Monday, 27 February 2017
On demand: "The Black Stallion"
When they say they don't make 'em like they used to, The Black Stallion is presumably close to what they mean. For starters, there is the matter of that title, nowadays a source of sniggering; then that someone should have cared to do a live-action adventure featuring an actual horse, rather than a pixellated equivalent; then that said project should have been entrusted to a skilled cinematographer, rather than any passing hack. But then this was the late 1970s, when an independently minded producer like Francis Ford Coppola still had carte blanche to assemble his personnel as he saw fit, and before the Star Wars sequels had insisted that every family film should arrive alongside a thousand marketing tie-ins.
Right down to one very knowing piece of casting, this was at heart a throwback to the matinees of the moviebrats' youth - in this instance, those kid-and-pet confections (think National Velvet, The Yearling, Old Yeller) lent greater scope, texture and intensity by the team Coppola assembled for the project: director Carroll Ballard, writer Melissa Mathison (warming up for E.T. by adapting Walter Farley's novel), cinematographer Caleb Deschanel, several prominent examples of that doughty strain of character actor that seemed to flourish in the 1970s, plus the best horse wranglers and whisperers in the business.
Opening with - James Cameron be damned - cinema's most terrifying shipwreck, it's a tale of abandonment transformed into something else: that of a freckle-faced boy in ragged PJs (Kelly Reno, the closest American film got to Kes's David Bradley), who washes up on a Mediterranean island, his only playmate the jittery, jetblack steed who carried him safely ashore. The first hour maintains an air of documentary, and is all the more captivating for it. We're watching a little kid trying to tempt a wild beast his way with but a palm leaf and a handful of good intentions, and Ballard is wise enough to know when to fade down Carmine Coppola's romantic orchestrations and let this process play out in suspenseful silence.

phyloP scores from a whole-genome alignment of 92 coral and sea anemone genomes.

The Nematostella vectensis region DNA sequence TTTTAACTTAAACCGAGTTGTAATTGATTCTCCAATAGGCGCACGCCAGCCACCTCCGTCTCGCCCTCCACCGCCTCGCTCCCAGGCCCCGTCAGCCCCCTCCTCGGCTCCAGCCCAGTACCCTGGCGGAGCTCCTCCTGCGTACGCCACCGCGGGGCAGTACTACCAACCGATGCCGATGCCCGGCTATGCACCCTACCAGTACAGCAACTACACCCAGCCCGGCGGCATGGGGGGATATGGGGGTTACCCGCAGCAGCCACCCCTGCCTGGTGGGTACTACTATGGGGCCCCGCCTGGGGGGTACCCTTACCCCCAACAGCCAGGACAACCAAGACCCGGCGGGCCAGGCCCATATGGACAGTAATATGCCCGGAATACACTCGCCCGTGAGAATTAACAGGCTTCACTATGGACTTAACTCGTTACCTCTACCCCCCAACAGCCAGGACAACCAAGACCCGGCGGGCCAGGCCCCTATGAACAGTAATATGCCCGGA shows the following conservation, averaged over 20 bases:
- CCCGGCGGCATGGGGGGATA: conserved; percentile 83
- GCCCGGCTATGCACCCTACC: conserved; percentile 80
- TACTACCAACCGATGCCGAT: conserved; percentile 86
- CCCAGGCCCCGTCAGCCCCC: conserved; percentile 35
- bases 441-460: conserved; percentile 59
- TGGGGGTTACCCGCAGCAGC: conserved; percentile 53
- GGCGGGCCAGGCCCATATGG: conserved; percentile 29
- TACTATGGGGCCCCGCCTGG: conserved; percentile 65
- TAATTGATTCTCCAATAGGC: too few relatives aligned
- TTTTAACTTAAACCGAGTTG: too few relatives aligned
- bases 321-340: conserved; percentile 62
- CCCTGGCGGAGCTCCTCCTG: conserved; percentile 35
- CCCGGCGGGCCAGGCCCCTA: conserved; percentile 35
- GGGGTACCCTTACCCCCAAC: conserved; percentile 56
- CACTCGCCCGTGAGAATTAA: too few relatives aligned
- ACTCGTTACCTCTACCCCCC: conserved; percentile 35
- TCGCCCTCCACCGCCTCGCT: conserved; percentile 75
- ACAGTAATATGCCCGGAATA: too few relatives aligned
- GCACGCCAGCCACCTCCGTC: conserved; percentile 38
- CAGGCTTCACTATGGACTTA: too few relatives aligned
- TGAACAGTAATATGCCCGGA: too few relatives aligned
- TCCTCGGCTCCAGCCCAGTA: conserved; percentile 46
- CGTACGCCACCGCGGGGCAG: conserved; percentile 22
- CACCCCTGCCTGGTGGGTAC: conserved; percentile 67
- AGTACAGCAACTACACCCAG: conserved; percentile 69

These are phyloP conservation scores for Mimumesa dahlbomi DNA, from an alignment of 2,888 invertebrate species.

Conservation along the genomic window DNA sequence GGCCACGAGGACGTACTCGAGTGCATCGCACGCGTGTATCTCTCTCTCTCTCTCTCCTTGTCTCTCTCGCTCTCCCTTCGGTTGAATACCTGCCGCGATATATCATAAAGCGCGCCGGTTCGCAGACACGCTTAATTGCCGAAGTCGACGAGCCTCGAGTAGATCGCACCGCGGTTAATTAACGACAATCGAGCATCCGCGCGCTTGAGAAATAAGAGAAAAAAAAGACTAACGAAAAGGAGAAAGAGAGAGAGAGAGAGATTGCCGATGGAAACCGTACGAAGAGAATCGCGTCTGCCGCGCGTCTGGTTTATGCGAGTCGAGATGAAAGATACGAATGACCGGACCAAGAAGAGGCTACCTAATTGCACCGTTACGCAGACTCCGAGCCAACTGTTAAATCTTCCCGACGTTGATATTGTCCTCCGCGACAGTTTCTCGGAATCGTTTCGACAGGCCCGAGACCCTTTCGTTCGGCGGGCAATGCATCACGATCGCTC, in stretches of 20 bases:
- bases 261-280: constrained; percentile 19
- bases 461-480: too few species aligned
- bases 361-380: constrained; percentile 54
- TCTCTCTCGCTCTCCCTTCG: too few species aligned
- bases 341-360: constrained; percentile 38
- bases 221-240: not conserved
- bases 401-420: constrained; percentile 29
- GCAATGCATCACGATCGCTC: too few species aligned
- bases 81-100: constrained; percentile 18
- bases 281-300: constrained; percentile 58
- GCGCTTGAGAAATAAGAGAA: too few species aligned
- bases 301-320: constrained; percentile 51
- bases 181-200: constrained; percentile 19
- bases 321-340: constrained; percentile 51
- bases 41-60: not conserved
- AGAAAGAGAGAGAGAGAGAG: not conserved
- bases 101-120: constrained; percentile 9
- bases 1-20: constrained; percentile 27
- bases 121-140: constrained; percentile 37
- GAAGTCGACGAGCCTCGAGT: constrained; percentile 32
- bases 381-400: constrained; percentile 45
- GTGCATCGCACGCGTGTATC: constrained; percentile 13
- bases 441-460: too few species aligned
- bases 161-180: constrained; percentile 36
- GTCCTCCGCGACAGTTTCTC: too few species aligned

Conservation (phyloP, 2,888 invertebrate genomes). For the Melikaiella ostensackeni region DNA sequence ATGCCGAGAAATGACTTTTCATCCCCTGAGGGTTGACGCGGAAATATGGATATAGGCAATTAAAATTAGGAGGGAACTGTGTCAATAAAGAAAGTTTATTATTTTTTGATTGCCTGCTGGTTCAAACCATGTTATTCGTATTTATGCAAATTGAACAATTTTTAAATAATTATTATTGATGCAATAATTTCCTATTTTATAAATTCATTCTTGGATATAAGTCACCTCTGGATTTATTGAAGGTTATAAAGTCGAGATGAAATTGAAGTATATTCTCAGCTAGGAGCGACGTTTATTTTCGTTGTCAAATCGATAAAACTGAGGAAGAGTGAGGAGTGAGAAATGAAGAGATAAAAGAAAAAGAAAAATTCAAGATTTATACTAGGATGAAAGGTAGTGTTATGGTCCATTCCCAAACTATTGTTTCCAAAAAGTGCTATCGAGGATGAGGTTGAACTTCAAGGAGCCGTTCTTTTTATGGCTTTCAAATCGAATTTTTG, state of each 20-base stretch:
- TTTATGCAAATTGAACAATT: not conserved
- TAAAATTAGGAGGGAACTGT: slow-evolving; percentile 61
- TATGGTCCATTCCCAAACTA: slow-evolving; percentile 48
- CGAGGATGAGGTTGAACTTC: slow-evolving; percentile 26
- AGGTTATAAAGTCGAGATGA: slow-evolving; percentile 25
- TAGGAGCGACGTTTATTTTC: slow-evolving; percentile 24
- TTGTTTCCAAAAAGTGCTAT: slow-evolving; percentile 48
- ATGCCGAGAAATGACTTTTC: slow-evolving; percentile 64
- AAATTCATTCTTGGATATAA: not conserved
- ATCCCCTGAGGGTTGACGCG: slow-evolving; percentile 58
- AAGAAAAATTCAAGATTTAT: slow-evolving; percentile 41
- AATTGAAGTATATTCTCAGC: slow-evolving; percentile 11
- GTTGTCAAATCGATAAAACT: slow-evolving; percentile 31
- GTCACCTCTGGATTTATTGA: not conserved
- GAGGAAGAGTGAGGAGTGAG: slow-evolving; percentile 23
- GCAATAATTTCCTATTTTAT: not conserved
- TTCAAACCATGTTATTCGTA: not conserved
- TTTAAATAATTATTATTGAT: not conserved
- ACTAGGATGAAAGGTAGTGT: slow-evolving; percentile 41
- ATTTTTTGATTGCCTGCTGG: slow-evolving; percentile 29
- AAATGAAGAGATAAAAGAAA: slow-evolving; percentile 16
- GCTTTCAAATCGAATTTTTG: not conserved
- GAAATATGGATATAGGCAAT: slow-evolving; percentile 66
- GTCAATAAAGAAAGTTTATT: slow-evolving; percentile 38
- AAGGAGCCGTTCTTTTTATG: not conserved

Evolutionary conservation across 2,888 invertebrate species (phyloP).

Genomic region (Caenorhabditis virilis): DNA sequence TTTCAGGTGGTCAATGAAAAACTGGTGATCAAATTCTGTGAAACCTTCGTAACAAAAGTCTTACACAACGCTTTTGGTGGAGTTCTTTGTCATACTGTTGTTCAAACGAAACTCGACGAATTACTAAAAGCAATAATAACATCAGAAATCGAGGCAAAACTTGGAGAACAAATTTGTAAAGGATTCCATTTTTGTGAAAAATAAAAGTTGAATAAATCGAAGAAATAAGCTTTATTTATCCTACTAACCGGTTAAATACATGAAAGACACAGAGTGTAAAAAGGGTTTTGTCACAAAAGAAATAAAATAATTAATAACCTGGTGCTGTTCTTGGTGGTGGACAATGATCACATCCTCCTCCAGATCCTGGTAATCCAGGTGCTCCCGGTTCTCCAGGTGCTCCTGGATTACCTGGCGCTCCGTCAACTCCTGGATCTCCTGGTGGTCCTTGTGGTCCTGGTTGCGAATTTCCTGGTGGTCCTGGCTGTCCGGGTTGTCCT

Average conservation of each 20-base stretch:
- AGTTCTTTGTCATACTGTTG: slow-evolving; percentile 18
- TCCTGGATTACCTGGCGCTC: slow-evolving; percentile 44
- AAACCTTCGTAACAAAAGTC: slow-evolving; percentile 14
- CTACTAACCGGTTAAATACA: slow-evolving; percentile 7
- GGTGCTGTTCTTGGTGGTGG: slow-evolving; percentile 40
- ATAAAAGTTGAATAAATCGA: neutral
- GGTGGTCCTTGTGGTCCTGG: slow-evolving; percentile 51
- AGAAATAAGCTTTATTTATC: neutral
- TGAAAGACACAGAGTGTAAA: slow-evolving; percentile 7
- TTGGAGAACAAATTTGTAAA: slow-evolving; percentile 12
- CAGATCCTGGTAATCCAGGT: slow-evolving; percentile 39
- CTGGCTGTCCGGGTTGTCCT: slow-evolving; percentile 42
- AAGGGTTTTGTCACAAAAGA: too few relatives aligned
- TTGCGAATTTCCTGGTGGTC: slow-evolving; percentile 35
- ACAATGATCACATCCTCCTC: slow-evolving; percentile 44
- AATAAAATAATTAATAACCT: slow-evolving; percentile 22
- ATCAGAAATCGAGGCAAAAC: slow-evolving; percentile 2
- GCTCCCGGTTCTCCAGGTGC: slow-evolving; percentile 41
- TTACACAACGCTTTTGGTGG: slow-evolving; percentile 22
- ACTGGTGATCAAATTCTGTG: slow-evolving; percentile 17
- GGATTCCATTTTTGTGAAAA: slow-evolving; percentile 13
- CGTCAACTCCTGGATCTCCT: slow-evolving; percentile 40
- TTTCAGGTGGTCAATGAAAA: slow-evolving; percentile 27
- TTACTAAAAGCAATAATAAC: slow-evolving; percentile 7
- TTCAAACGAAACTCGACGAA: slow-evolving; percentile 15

The second half, in which our heroes are returned to post-War suburbia, proves inevitably more conventional, and you can tell this is a product of the movie mainstream from the manner in which Mathison and Ballard elide the trauma this boy has been through in the pursuit of redemptive sporting glory; it can feel as though everybody involved was keen to use these two hours to bring that element of wildness in the film's own DNA under control. (Which may, in fact, be what Coppola required - a safe bet - once Apocalypse Now began spiralling in the opposite direction: for all the company's invention and daring, here was one of American Zoetrope's few bankable successes.)
The two-hour running time would, one suspects, be another aspect deemed untenable within the context of the modern multiplex: some of the dialogue in which Mickey Rooney's aged trainer swears the kid to their not-so-little (equine) secret would surely have to go, or need a little finessing, lest it risk misinterpretation. Still, it remains handsome right through to the final furlong, and retains that feel - rare and therefore cherishable in U/PG-rated fare - of properly weathered, passed-down life experience. When, late in the day, a passing rag-and-bone man asks our boy "What happened to you?", it makes sense that he should reply with a single word: "Everything."
The Black Stallion is now streaming on Netflix.